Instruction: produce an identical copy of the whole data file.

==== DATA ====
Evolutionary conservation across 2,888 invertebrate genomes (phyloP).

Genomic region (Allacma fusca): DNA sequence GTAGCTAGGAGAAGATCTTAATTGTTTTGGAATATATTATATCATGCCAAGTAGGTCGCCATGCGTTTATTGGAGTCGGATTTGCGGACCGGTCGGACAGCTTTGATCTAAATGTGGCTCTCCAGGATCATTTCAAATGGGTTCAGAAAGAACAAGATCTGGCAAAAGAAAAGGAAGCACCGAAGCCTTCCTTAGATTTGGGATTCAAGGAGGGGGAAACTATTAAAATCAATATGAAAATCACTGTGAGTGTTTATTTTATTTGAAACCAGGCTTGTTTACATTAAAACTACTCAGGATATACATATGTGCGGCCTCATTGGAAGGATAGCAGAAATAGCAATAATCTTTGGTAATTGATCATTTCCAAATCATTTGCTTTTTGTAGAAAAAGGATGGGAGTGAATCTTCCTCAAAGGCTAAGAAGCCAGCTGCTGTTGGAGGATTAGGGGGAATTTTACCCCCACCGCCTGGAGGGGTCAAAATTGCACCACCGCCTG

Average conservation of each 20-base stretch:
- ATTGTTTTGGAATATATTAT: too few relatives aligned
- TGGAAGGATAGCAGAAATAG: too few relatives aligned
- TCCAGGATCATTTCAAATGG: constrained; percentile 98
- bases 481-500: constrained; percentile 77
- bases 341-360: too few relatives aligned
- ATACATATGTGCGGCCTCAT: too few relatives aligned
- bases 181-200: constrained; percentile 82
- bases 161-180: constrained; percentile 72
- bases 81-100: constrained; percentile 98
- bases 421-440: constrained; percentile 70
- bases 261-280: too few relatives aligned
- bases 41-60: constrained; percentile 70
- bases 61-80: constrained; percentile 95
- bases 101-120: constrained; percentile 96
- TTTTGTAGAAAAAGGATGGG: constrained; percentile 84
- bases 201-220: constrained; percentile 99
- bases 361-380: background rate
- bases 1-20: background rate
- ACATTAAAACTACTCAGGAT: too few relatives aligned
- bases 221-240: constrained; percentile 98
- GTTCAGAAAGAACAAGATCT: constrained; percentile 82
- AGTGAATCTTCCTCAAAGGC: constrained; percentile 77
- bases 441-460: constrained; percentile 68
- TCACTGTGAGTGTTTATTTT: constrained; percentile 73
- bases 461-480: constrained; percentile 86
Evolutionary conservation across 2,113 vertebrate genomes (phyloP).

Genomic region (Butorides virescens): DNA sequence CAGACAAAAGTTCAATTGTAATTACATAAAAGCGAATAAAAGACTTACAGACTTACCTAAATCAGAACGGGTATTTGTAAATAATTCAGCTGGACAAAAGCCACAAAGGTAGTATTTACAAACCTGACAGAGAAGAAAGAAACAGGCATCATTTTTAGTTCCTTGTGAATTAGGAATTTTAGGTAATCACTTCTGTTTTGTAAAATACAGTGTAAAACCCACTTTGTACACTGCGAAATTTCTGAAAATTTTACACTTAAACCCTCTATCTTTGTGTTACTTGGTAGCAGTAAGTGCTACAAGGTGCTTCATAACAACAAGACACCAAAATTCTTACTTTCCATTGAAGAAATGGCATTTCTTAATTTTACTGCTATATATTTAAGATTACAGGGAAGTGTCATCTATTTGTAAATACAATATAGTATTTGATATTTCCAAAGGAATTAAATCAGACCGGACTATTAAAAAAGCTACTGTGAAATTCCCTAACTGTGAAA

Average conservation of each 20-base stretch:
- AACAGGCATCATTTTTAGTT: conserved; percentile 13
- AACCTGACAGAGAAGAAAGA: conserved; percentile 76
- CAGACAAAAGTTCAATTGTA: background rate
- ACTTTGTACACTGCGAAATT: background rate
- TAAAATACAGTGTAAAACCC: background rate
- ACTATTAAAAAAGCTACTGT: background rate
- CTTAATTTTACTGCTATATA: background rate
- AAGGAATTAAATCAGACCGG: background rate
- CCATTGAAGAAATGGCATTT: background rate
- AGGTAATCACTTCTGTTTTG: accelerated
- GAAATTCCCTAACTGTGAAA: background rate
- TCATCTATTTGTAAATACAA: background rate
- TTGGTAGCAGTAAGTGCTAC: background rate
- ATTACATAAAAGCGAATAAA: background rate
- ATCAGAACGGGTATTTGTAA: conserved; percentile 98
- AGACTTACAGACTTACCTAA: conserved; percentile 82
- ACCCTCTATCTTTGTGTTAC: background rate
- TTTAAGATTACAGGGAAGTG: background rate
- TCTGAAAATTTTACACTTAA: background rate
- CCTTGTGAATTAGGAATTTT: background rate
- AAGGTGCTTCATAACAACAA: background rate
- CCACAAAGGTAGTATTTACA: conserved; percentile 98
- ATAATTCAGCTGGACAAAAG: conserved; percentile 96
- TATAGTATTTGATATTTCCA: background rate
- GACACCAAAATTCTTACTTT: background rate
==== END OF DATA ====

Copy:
Evolutionary conservation across 2,888 invertebrate genomes (phyloP).

Genomic region (Allacma fusca): DNA sequence GTAGCTAGGAGAAGATCTTAATTGTTTTGGAATATATTATATCATGCCAAGTAGGTCGCCATGCGTTTATTGGAGTCGGATTTGCGGACCGGTCGGACAGCTTTGATCTAAATGTGGCTCTCCAGGATCATTTCAAATGGGTTCAGAAAGAACAAGATCTGGCAAAAGAAAAGGAAGCACCGAAGCCTTCCTTAGATTTGGGATTCAAGGAGGGGGAAACTATTAAAATCAATATGAAAATCACTGTGAGTGTTTATTTTATTTGAAACCAGGCTTGTTTACATTAAAACTACTCAGGATATACATATGTGCGGCCTCATTGGAAGGATAGCAGAAATAGCAATAATCTTTGGTAATTGATCATTTCCAAATCATTTGCTTTTTGTAGAAAAAGGATGGGAGTGAATCTTCCTCAAAGGCTAAGAAGCCAGCTGCTGTTGGAGGATTAGGGGGAATTTTACCCCCACCGCCTGGAGGGGTCAAAATTGCACCACCGCCTG

Average conservation of each 20-base stretch:
- ATTGTTTTGGAATATATTAT: too few relatives aligned
- TGGAAGGATAGCAGAAATAG: too few relatives aligned
- TCCAGGATCATTTCAAATGG: constrained; percentile 98
- bases 481-500: constrained; percentile 77
- bases 341-360: too few relatives aligned
- ATACATATGTGCGGCCTCAT: too few relatives aligned
- bases 181-200: constrained; percentile 82
- bases 161-180: constrained; percentile 72
- bases 81-100: constrained; percentile 98
- bases 421-440: constrained; percentile 70
- bases 261-280: too few relatives aligned
- bases 41-60: constrained; percentile 70
- bases 61-80: constrained; percentile 95
- bases 101-120: constrained; percentile 96
- TTTTGTAGAAAAAGGATGGG: constrained; percentile 84
- bases 201-220: constrained; percentile 99
- bases 361-380: background rate
- bases 1-20: background rate
- ACATTAAAACTACTCAGGAT: too few relatives aligned
- bases 221-240: constrained; percentile 98
- GTTCAGAAAGAACAAGATCT: constrained; percentile 82
- AGTGAATCTTCCTCAAAGGC: constrained; percentile 77
- bases 441-460: constrained; percentile 68
- TCACTGTGAGTGTTTATTTT: constrained; percentile 73
- bases 461-480: constrained; percentile 86
Evolutionary conservation across 2,113 vertebrate genomes (phyloP).

Genomic region (Butorides virescens): DNA sequence CAGACAAAAGTTCAATTGTAATTACATAAAAGCGAATAAAAGACTTACAGACTTACCTAAATCAGAACGGGTATTTGTAAATAATTCAGCTGGACAAAAGCCACAAAGGTAGTATTTACAAACCTGACAGAGAAGAAAGAAACAGGCATCATTTTTAGTTCCTTGTGAATTAGGAATTTTAGGTAATCACTTCTGTTTTGTAAAATACAGTGTAAAACCCACTTTGTACACTGCGAAATTTCTGAAAATTTTACACTTAAACCCTCTATCTTTGTGTTACTTGGTAGCAGTAAGTGCTACAAGGTGCTTCATAACAACAAGACACCAAAATTCTTACTTTCCATTGAAGAAATGGCATTTCTTAATTTTACTGCTATATATTTAAGATTACAGGGAAGTGTCATCTATTTGTAAATACAATATAGTATTTGATATTTCCAAAGGAATTAAATCAGACCGGACTATTAAAAAAGCTACTGTGAAATTCCCTAACTGTGAAA

Average conservation of each 20-base stretch:
- AACAGGCATCATTTTTAGTT: conserved; percentile 13
- AACCTGACAGAGAAGAAAGA: conserved; percentile 76
- CAGACAAAAGTTCAATTGTA: background rate
- ACTTTGTACACTGCGAAATT: background rate
- TAAAATACAGTGTAAAACCC: background rate
- ACTATTAAAAAAGCTACTGT: background rate
- CTTAATTTTACTGCTATATA: background rate
- AAGGAATTAAATCAGACCGG: background rate
- CCATTGAAGAAATGGCATTT: background rate
- AGGTAATCACTTCTGTTTTG: accelerated
- GAAATTCCCTAACTGTGAAA: background rate
- TCATCTATTTGTAAATACAA: background rate
- TTGGTAGCAGTAAGTGCTAC: background rate
- ATTACATAAAAGCGAATAAA: background rate
- ATCAGAACGGGTATTTGTAA: conserved; percentile 98
- AGACTTACAGACTTACCTAA: conserved; percentile 82
- ACCCTCTATCTTTGTGTTAC: background rate
- TTTAAGATTACAGGGAAGTG: background rate
- TCTGAAAATTTTACACTTAA: background rate
- CCTTGTGAATTAGGAATTTT: background rate
- AAGGTGCTTCATAACAACAA: background rate
- CCACAAAGGTAGTATTTACA: conserved; percentile 98
- ATAATTCAGCTGGACAAAAG: conserved; percentile 96
- TATAGTATTTGATATTTCCA: background rate
- GACACCAAAATTCTTACTTT: background rate